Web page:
DAY 3: ON THE WAY TO SANTA TERESA
Another early morning that started with cocoa leaf tea at the tent door. We had breakfast and said goodbye to our porter, Daniel, who had to take the horses back. The night’s sleep was definitely better as the temperature was much warmer.
This day passed through valleys, along ridges, along rivers, by waterfalls, everything green green green. And warm warm warm. We were down to just T-shirts on this day. If I had them, I would have worn shorts.
We arrived to our lunch spot around 1pm, which felt like a party. Several other groups sitting in circles in the grass, drinking beer, laughing. The place was full of merriment. After lunch we all decided to take a taxi to Santa Teresa. The other option was to walk there- another 3 hours- after already having walked about 8. It was the most awkward day with our guide (check this post if you don’t know what I mean), and we were ready to be done with the day. Besides, we had thermal baths we wanted to get to.
About thirty taxi minutes later, we arrived to our night 3 campsite, which was more of a motel with a garden and an outdoor cooking space. We were once again grateful for the running water and toilets, even if they didn’t have toilet seats. And once again, like the night before, we set up our tents on the balcony. We found this to be the best option, as it was flat, whereas the earth had more of a tilt, and allowed us to sleep most comfortably.
Once we set up the tents and got changed, we headed to the center of town where we found a moto-taxi and zoomed outside of town to the thermal baths. We arrived just after 4pm, and the baths closed at 5:30, but it was just enough time to get in, get warm and relax. Well, relax as much as possible when a local Peruvian has his nightclub music blaring in the corner. The thermal baths were surrounded by green mountains, and full of other foreigners on the same journey as we were.
After the baths we headed back to the campsite via moto-taxi, had another amazing dinner, and headed to the tents for an early night. Thankfully this night was so warm, we even took off layers as the night went on. Being able to keep our arms outside of the sleeping bag was a real win for us.
DAY 4: SANTA TERESA TO AGUAS CALIENTES (MACHU PICCHU PUEBLO)
This was the most relaxed and slow-moving morning of the trip. The reason being, we were not going to start out the morning by foot, but rather taxi. The first stretch of day 4 had recently been converted into a giant, dusty construction site, and the road to pass through didn’t open until 9am. Therefore, we spent the morning eating breakfast, playing with street dogs, and throwing small rocks into the mouth of a frog on a table (a Peruvian game we’ve seen all over the country).
Once the time arrived, we said goodbye to our chef Mario (who was heading back to Cusco), and caught our taxi to the next point. We made a couple stops along the dusty road to allow for passing trucks, but eventually we arrived at our destination at Hydroelectrica. Now that we had lost both our chef and our porter, we had our duffle bags with us. Hydroelectrica is the last stop on the train path to Aguas Calientes. We passed our duffle bags to another porter who would then safely put them on the train that was to arrive later that afternoon. Then, with 10km until Aguas Calientes, we set off.
We followed the train tracks the entire 10km until we reached Machu Picchu town, making just a few stops to eat lunch and talk about the various types of plants growing around. Entering what felt like a real town with real infrastructure for the first time in 4 days felt good. We had that hotel bed on our minds. Our hotel was located on the edge of town near the market and train station. We had a couple hours to kill before we had to meet up with our tour guide again. He would be staying at a hostel for the night, and we felt relieved to have a bit of space away from him.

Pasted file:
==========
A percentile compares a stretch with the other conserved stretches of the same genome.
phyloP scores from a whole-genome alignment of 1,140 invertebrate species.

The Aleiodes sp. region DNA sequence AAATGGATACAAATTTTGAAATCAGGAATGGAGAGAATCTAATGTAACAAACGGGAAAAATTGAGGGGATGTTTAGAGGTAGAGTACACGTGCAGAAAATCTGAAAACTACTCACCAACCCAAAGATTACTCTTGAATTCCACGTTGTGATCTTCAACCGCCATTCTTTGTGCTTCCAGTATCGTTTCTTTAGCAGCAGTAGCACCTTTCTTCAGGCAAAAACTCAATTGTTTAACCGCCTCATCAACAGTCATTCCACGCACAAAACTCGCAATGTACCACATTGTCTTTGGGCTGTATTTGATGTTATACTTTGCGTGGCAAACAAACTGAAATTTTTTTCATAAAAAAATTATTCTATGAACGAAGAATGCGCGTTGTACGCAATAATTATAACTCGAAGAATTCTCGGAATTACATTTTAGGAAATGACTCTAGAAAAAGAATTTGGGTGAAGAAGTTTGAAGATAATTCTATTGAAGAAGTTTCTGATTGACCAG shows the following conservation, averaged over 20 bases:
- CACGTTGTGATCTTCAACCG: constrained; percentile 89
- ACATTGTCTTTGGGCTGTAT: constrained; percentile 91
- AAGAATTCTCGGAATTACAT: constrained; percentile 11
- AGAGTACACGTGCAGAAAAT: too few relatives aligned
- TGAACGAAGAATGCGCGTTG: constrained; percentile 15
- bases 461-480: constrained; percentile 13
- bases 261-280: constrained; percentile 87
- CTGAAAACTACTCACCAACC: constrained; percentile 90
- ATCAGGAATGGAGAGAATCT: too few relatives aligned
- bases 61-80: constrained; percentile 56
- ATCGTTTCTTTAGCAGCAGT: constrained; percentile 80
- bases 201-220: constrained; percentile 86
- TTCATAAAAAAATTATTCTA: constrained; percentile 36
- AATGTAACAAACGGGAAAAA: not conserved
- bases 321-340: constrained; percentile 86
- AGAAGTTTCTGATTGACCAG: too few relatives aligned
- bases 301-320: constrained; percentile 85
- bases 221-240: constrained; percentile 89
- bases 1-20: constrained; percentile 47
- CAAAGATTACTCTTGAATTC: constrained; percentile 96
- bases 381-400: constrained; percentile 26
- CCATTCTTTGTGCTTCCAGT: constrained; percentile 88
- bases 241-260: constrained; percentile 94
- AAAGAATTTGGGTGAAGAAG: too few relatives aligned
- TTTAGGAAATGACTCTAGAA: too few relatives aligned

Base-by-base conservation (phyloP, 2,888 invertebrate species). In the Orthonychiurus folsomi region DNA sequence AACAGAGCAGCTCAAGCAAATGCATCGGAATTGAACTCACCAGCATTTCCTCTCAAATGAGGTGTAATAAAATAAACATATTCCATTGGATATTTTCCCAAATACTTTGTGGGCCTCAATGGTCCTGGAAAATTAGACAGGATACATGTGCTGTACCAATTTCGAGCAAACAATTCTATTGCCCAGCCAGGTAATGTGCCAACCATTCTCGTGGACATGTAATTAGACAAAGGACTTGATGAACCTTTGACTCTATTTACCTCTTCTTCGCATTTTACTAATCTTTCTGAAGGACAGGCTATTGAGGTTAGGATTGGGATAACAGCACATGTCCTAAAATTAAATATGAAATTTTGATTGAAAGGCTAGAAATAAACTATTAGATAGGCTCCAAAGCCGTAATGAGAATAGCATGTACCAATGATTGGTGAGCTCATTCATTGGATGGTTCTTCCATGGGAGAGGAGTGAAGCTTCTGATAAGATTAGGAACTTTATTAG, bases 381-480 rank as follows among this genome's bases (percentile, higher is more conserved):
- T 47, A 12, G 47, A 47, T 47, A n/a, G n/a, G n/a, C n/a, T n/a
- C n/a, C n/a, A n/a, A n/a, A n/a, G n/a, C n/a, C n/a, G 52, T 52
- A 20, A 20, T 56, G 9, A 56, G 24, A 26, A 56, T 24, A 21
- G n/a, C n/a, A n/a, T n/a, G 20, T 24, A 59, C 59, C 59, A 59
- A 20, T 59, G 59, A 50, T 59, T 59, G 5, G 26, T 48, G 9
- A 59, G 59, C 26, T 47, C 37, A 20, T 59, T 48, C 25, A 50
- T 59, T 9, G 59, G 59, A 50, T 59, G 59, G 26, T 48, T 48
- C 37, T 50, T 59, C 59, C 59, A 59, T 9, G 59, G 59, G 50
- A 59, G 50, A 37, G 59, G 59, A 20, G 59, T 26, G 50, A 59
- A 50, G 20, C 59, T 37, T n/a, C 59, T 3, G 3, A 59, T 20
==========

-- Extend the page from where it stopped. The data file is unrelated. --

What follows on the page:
At 6:30, he met us back at the hotel after having picked up our duffle bags at the train station. We threw our bags in the room and went to have our last, and definitely most awkward dinner with the guide. That night we took showers in a glorious and hot shower, watched Netflix, and deeply appreciated clean hotel sheets.
DAY 5: MACHU PICCHU
The alarm was set for 5:30. We both showered again, because we could, and went off to the hotel breakfast, which definitely surpassed our expectations. Warm eggs, sausage, cheese, fresh juice and coffee. We met our guide once more in the hotel lobby at 6:30 and headed to the Machu Picchu bus line in the center of town.
Our entrance tickets were for the 7am-8am grouping. We entered Machu Picchu with what felt like hundreds of other tourists coming for the same thing. There isn’t really much I can say about Machu Picchu. It’s exactly what you imagine, only more people. The fog rolls in low adding to the magic of the place. There is the standard photo spot. You know the one- you’ve seen it in several people’s Tinder photos.
The direction of traffic in Machu Picchu goes just one way. You must follow it, and you must not stop too many times to take photos as the security guards will yell at you about blocking the traffic. We spent about 3 hours at this Modern Wonder of the World, strolling through structures of stones that are hundreds of years old.
It’s amazing, and fantastic, that the Spanish colonizers were not able to find Machu Picchu, and therefore it was left untouched for hundreds of years until an American professor finally arrived in the early 1900’s. He was led here by locals when they heard he was researching the history of the area, looking for Incan sites. Now, just over one hundred years later, the site is visited by thousands each day.
Three hours later, we made our way to the exit, and took the bus back down to town. We said goodbye to our guide, gave him a tip, and went our separate ways. Our way led us to a restaurant along the river with craft beer where we hung out until it was time to go back to the hotel, pick up our bags, and head to the train station. You should definitely arrive at least 45 minutes before the train departs as the lines are long. The train to Ollantaytambo took about 1 hour and 45 minutes through beautiful greenery, passing by rivers and through valleys. Once in Ollantaytambo, we were met by a taxi driver holding up a sign with our names on it. We then drove towards Cusco, and arrived about 2 hours later in heavy traffic. We were relieved to be arriving back in Cusco, ready to shower and sleep in ‘our own beds’ (as opposed to tents). The taxi driver gave us each a plastic bag in order to do a clothing swap, so he could take the duffle bags back to the company.
We were grateful for the experience, but also glad to be back ‘home.’